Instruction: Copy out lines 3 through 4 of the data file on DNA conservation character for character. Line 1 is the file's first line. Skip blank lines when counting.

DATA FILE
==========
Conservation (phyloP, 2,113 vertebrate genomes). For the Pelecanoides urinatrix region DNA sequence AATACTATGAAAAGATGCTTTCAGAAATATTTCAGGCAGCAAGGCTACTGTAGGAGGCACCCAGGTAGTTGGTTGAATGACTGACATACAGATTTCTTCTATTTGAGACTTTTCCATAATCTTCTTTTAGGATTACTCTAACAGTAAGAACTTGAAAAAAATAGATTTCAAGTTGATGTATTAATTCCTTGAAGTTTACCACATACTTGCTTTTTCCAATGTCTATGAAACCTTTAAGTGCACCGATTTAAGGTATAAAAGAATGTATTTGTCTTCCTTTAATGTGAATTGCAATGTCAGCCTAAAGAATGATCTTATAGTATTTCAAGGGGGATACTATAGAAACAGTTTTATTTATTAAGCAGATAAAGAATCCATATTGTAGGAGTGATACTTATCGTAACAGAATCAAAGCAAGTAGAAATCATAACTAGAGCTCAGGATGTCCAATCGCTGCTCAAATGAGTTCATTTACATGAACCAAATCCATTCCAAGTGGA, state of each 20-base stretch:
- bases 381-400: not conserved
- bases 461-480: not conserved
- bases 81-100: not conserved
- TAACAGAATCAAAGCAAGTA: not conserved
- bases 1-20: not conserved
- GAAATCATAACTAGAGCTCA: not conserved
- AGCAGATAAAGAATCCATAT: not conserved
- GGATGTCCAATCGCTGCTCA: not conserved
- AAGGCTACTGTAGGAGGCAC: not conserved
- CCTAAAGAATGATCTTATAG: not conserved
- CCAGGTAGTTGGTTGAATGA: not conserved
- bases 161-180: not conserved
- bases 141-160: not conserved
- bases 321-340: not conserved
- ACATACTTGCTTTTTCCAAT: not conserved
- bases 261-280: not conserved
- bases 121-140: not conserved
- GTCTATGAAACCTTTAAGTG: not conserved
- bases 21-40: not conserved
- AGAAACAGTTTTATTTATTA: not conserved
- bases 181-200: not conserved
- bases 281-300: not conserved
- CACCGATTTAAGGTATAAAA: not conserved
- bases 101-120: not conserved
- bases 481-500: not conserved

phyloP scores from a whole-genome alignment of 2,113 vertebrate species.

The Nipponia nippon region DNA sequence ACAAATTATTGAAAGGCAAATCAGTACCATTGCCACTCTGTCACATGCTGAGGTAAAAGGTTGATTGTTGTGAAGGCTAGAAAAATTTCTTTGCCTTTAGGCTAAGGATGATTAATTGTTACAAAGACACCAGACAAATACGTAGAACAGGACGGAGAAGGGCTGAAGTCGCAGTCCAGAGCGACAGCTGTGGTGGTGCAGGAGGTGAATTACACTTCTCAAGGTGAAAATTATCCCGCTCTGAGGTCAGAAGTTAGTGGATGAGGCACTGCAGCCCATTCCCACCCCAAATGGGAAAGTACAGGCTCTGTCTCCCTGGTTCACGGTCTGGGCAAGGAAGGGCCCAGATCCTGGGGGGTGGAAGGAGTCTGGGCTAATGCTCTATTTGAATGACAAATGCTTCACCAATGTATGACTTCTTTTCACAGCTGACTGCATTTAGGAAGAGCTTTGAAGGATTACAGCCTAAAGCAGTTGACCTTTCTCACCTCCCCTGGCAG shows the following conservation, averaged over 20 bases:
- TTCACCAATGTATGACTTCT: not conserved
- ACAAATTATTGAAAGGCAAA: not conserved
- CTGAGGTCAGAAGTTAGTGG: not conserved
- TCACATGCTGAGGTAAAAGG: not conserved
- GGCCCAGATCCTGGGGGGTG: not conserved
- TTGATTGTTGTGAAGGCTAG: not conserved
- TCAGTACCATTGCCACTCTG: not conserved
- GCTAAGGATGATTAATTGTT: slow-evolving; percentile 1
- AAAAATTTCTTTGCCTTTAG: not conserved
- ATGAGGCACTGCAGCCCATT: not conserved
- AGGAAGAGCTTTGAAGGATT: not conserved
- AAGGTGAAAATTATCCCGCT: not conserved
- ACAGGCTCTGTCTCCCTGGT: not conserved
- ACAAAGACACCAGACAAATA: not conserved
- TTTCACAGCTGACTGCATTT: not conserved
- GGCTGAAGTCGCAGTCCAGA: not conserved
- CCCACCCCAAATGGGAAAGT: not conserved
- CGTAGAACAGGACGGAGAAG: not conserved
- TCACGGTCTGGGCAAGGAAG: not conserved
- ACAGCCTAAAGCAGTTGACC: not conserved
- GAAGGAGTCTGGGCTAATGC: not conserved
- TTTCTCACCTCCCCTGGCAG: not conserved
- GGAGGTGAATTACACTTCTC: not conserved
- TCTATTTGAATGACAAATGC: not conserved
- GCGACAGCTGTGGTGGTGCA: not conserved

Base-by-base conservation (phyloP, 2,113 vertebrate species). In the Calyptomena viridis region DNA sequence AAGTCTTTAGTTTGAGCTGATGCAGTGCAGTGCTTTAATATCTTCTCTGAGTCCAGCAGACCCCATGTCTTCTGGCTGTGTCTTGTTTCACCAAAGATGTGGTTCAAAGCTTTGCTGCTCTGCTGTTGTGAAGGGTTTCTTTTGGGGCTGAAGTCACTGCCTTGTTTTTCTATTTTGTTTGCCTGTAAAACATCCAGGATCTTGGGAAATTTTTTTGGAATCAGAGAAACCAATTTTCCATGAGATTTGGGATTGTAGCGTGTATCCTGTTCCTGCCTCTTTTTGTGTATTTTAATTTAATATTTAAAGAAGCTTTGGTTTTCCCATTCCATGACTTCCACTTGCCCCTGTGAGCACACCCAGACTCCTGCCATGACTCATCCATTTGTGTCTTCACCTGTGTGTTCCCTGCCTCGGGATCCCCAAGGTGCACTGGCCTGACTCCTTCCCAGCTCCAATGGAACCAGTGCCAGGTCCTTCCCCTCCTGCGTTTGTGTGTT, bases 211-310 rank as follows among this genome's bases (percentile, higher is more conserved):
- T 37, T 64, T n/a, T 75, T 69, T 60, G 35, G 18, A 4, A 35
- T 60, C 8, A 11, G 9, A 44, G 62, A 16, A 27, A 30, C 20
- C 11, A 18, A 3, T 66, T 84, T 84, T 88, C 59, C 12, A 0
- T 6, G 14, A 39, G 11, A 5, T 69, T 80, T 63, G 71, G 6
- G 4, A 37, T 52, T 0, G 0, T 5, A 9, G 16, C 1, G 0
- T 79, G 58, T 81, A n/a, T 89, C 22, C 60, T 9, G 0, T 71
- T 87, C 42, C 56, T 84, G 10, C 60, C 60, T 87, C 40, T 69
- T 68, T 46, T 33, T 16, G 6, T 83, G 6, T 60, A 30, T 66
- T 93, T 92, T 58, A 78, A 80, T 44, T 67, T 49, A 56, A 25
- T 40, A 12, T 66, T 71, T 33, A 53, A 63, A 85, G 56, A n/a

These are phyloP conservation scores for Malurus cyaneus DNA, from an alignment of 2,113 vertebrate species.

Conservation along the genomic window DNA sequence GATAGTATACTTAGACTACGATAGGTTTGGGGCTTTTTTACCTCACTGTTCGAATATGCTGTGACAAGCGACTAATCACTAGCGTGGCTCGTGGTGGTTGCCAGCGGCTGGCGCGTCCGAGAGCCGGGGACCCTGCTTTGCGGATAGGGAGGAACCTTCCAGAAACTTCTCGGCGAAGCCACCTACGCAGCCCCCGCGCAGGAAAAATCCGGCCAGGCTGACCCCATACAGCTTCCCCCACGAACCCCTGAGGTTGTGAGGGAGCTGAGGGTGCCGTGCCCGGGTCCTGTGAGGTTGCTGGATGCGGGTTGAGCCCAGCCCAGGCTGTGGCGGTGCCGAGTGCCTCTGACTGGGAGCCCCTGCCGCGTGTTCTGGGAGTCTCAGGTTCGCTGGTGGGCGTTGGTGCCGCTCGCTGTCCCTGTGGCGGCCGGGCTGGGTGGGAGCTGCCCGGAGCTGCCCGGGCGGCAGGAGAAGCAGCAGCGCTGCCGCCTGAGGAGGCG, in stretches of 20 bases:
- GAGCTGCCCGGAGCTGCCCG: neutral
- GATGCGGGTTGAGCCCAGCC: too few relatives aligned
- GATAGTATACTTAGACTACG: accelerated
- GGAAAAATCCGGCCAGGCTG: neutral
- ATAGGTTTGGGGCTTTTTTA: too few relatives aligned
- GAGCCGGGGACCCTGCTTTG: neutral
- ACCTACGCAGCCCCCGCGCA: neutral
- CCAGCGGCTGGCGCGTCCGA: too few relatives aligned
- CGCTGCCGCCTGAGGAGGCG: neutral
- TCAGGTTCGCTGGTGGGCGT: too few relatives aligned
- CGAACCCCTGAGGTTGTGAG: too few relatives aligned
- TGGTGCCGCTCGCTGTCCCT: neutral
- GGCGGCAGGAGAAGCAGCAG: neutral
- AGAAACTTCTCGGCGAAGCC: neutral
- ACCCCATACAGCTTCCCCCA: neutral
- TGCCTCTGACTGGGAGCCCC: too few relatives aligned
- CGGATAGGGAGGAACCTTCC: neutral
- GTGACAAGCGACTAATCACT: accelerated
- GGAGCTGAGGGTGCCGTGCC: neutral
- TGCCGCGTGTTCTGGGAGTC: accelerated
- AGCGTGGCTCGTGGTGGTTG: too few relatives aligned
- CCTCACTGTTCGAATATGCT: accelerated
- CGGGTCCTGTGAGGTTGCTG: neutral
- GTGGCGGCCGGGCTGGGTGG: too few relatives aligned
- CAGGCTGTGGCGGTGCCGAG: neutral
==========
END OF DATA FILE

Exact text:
- bases 461-480: not conserved
- bases 81-100: not conserved